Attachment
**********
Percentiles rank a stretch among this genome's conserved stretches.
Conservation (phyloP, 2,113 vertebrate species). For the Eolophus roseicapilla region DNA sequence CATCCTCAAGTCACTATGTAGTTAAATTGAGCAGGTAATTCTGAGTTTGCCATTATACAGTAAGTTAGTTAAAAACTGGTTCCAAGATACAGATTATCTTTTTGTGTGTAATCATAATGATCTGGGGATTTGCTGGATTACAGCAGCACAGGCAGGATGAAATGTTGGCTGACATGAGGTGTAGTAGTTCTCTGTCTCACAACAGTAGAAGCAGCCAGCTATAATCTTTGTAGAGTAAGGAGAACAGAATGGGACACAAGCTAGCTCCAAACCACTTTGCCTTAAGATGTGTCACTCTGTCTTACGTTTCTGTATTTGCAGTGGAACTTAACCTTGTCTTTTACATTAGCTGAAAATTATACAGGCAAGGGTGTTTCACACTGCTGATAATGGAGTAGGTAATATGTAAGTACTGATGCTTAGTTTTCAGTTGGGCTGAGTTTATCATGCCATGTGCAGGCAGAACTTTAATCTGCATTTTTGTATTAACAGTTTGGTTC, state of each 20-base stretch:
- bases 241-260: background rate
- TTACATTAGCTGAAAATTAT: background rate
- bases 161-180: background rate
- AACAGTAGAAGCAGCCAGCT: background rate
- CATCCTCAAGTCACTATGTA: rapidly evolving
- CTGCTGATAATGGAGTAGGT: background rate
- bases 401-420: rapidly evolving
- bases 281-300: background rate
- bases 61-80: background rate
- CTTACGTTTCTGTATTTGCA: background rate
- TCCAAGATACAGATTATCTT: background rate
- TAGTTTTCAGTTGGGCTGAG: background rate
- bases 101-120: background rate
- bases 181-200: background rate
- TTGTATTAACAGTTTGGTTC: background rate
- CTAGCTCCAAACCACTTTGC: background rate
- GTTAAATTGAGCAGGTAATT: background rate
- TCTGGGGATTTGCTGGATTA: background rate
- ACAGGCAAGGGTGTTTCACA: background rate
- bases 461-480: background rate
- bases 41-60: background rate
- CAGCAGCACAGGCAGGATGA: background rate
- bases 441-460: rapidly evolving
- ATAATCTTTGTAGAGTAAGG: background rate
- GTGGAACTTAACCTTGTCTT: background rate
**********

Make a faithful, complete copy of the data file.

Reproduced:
Percentiles rank a stretch among this genome's conserved stretches.
Conservation (phyloP, 2,113 vertebrate species). For the Eolophus roseicapilla region DNA sequence CATCCTCAAGTCACTATGTAGTTAAATTGAGCAGGTAATTCTGAGTTTGCCATTATACAGTAAGTTAGTTAAAAACTGGTTCCAAGATACAGATTATCTTTTTGTGTGTAATCATAATGATCTGGGGATTTGCTGGATTACAGCAGCACAGGCAGGATGAAATGTTGGCTGACATGAGGTGTAGTAGTTCTCTGTCTCACAACAGTAGAAGCAGCCAGCTATAATCTTTGTAGAGTAAGGAGAACAGAATGGGACACAAGCTAGCTCCAAACCACTTTGCCTTAAGATGTGTCACTCTGTCTTACGTTTCTGTATTTGCAGTGGAACTTAACCTTGTCTTTTACATTAGCTGAAAATTATACAGGCAAGGGTGTTTCACACTGCTGATAATGGAGTAGGTAATATGTAAGTACTGATGCTTAGTTTTCAGTTGGGCTGAGTTTATCATGCCATGTGCAGGCAGAACTTTAATCTGCATTTTTGTATTAACAGTTTGGTTC, state of each 20-base stretch:
- bases 241-260: background rate
- TTACATTAGCTGAAAATTAT: background rate
- bases 161-180: background rate
- AACAGTAGAAGCAGCCAGCT: background rate
- CATCCTCAAGTCACTATGTA: rapidly evolving
- CTGCTGATAATGGAGTAGGT: background rate
- bases 401-420: rapidly evolving
- bases 281-300: background rate
- bases 61-80: background rate
- CTTACGTTTCTGTATTTGCA: background rate
- TCCAAGATACAGATTATCTT: background rate
- TAGTTTTCAGTTGGGCTGAG: background rate
- bases 101-120: background rate
- bases 181-200: background rate
- TTGTATTAACAGTTTGGTTC: background rate
- CTAGCTCCAAACCACTTTGC: background rate
- GTTAAATTGAGCAGGTAATT: background rate
- TCTGGGGATTTGCTGGATTA: background rate
- ACAGGCAAGGGTGTTTCACA: background rate
- bases 461-480: background rate
- bases 41-60: background rate
- CAGCAGCACAGGCAGGATGA: background rate
- bases 441-460: rapidly evolving
- ATAATCTTTGTAGAGTAAGG: background rate
- GTGGAACTTAACCTTGTCTT: background rate